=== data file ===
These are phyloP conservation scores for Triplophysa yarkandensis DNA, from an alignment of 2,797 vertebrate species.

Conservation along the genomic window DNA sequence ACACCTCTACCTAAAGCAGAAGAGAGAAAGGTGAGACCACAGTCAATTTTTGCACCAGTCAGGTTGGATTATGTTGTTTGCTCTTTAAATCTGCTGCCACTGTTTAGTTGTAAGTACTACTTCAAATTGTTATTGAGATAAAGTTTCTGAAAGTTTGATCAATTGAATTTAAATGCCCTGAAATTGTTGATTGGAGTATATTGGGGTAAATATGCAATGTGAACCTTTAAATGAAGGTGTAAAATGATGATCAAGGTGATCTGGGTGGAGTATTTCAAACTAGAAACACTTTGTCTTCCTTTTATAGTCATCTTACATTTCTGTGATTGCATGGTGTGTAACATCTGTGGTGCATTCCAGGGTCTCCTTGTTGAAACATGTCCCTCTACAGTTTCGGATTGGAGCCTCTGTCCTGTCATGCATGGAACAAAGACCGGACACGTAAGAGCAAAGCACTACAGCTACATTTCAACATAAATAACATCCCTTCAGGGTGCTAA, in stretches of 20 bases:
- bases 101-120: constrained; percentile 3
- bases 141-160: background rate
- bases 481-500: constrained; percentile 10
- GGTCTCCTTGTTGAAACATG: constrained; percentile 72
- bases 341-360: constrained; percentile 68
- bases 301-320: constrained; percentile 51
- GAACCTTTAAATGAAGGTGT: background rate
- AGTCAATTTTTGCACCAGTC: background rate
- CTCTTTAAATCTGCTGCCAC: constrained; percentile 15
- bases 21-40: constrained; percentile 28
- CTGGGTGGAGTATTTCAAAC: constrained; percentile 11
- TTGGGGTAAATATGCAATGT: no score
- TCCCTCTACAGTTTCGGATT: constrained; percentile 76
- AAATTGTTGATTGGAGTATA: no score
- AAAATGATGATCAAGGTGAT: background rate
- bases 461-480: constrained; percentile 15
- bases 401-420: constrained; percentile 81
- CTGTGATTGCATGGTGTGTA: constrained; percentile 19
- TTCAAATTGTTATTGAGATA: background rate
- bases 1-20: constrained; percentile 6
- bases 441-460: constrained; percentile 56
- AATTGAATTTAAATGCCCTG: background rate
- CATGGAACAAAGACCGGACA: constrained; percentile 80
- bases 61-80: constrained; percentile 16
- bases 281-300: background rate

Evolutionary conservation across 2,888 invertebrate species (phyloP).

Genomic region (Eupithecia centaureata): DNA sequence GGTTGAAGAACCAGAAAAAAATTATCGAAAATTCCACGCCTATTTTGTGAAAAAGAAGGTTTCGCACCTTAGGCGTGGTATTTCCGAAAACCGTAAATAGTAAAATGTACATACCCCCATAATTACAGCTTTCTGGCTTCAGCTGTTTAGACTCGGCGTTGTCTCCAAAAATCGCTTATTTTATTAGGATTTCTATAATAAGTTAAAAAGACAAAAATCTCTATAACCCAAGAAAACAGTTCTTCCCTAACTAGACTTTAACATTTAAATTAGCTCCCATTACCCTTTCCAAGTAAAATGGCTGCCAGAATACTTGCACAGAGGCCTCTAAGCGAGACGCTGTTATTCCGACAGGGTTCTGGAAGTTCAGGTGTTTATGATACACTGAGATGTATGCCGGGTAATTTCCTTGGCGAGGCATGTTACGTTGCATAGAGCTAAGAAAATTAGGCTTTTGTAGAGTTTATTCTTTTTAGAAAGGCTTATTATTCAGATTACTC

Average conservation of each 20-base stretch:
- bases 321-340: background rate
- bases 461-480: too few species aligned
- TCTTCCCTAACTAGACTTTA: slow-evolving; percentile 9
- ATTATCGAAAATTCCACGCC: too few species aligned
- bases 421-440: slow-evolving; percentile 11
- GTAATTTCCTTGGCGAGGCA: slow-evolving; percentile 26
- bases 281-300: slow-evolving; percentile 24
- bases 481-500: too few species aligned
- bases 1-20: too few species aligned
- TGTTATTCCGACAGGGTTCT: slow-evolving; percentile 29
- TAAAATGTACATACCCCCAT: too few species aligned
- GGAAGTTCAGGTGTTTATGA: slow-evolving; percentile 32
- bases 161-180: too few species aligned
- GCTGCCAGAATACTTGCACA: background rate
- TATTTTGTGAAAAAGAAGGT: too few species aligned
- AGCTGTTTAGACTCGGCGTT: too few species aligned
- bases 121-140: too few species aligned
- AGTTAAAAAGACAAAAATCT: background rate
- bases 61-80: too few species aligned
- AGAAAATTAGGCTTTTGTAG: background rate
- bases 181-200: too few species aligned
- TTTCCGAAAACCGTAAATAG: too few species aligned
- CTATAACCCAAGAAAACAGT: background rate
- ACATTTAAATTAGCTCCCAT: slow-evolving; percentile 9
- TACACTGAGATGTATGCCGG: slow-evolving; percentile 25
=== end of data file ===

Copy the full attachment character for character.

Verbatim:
These are phyloP conservation scores for Triplophysa yarkandensis DNA, from an alignment of 2,797 vertebrate species.

Conservation along the genomic window DNA sequence ACACCTCTACCTAAAGCAGAAGAGAGAAAGGTGAGACCACAGTCAATTTTTGCACCAGTCAGGTTGGATTATGTTGTTTGCTCTTTAAATCTGCTGCCACTGTTTAGTTGTAAGTACTACTTCAAATTGTTATTGAGATAAAGTTTCTGAAAGTTTGATCAATTGAATTTAAATGCCCTGAAATTGTTGATTGGAGTATATTGGGGTAAATATGCAATGTGAACCTTTAAATGAAGGTGTAAAATGATGATCAAGGTGATCTGGGTGGAGTATTTCAAACTAGAAACACTTTGTCTTCCTTTTATAGTCATCTTACATTTCTGTGATTGCATGGTGTGTAACATCTGTGGTGCATTCCAGGGTCTCCTTGTTGAAACATGTCCCTCTACAGTTTCGGATTGGAGCCTCTGTCCTGTCATGCATGGAACAAAGACCGGACACGTAAGAGCAAAGCACTACAGCTACATTTCAACATAAATAACATCCCTTCAGGGTGCTAA, in stretches of 20 bases:
- bases 101-120: constrained; percentile 3
- bases 141-160: background rate
- bases 481-500: constrained; percentile 10
- GGTCTCCTTGTTGAAACATG: constrained; percentile 72
- bases 341-360: constrained; percentile 68
- bases 301-320: constrained; percentile 51
- GAACCTTTAAATGAAGGTGT: background rate
- AGTCAATTTTTGCACCAGTC: background rate
- CTCTTTAAATCTGCTGCCAC: constrained; percentile 15
- bases 21-40: constrained; percentile 28
- CTGGGTGGAGTATTTCAAAC: constrained; percentile 11
- TTGGGGTAAATATGCAATGT: no score
- TCCCTCTACAGTTTCGGATT: constrained; percentile 76
- AAATTGTTGATTGGAGTATA: no score
- AAAATGATGATCAAGGTGAT: background rate
- bases 461-480: constrained; percentile 15
- bases 401-420: constrained; percentile 81
- CTGTGATTGCATGGTGTGTA: constrained; percentile 19
- TTCAAATTGTTATTGAGATA: background rate
- bases 1-20: constrained; percentile 6
- bases 441-460: constrained; percentile 56
- AATTGAATTTAAATGCCCTG: background rate
- CATGGAACAAAGACCGGACA: constrained; percentile 80
- bases 61-80: constrained; percentile 16
- bases 281-300: background rate

Evolutionary conservation across 2,888 invertebrate species (phyloP).

Genomic region (Eupithecia centaureata): DNA sequence GGTTGAAGAACCAGAAAAAAATTATCGAAAATTCCACGCCTATTTTGTGAAAAAGAAGGTTTCGCACCTTAGGCGTGGTATTTCCGAAAACCGTAAATAGTAAAATGTACATACCCCCATAATTACAGCTTTCTGGCTTCAGCTGTTTAGACTCGGCGTTGTCTCCAAAAATCGCTTATTTTATTAGGATTTCTATAATAAGTTAAAAAGACAAAAATCTCTATAACCCAAGAAAACAGTTCTTCCCTAACTAGACTTTAACATTTAAATTAGCTCCCATTACCCTTTCCAAGTAAAATGGCTGCCAGAATACTTGCACAGAGGCCTCTAAGCGAGACGCTGTTATTCCGACAGGGTTCTGGAAGTTCAGGTGTTTATGATACACTGAGATGTATGCCGGGTAATTTCCTTGGCGAGGCATGTTACGTTGCATAGAGCTAAGAAAATTAGGCTTTTGTAGAGTTTATTCTTTTTAGAAAGGCTTATTATTCAGATTACTC

Average conservation of each 20-base stretch:
- bases 321-340: background rate
- bases 461-480: too few species aligned
- TCTTCCCTAACTAGACTTTA: slow-evolving; percentile 9
- ATTATCGAAAATTCCACGCC: too few species aligned
- bases 421-440: slow-evolving; percentile 11
- GTAATTTCCTTGGCGAGGCA: slow-evolving; percentile 26
- bases 281-300: slow-evolving; percentile 24
- bases 481-500: too few species aligned
- bases 1-20: too few species aligned
- TGTTATTCCGACAGGGTTCT: slow-evolving; percentile 29
- TAAAATGTACATACCCCCAT: too few species aligned
- GGAAGTTCAGGTGTTTATGA: slow-evolving; percentile 32
- bases 161-180: too few species aligned
- GCTGCCAGAATACTTGCACA: background rate
- TATTTTGTGAAAAAGAAGGT: too few species aligned
- AGCTGTTTAGACTCGGCGTT: too few species aligned
- bases 121-140: too few species aligned
- AGTTAAAAAGACAAAAATCT: background rate
- bases 61-80: too few species aligned
- AGAAAATTAGGCTTTTGTAG: background rate
- bases 181-200: too few species aligned
- TTTCCGAAAACCGTAAATAG: too few species aligned
- CTATAACCCAAGAAAACAGT: background rate
- ACATTTAAATTAGCTCCCAT: slow-evolving; percentile 9
- TACACTGAGATGTATGCCGG: slow-evolving; percentile 25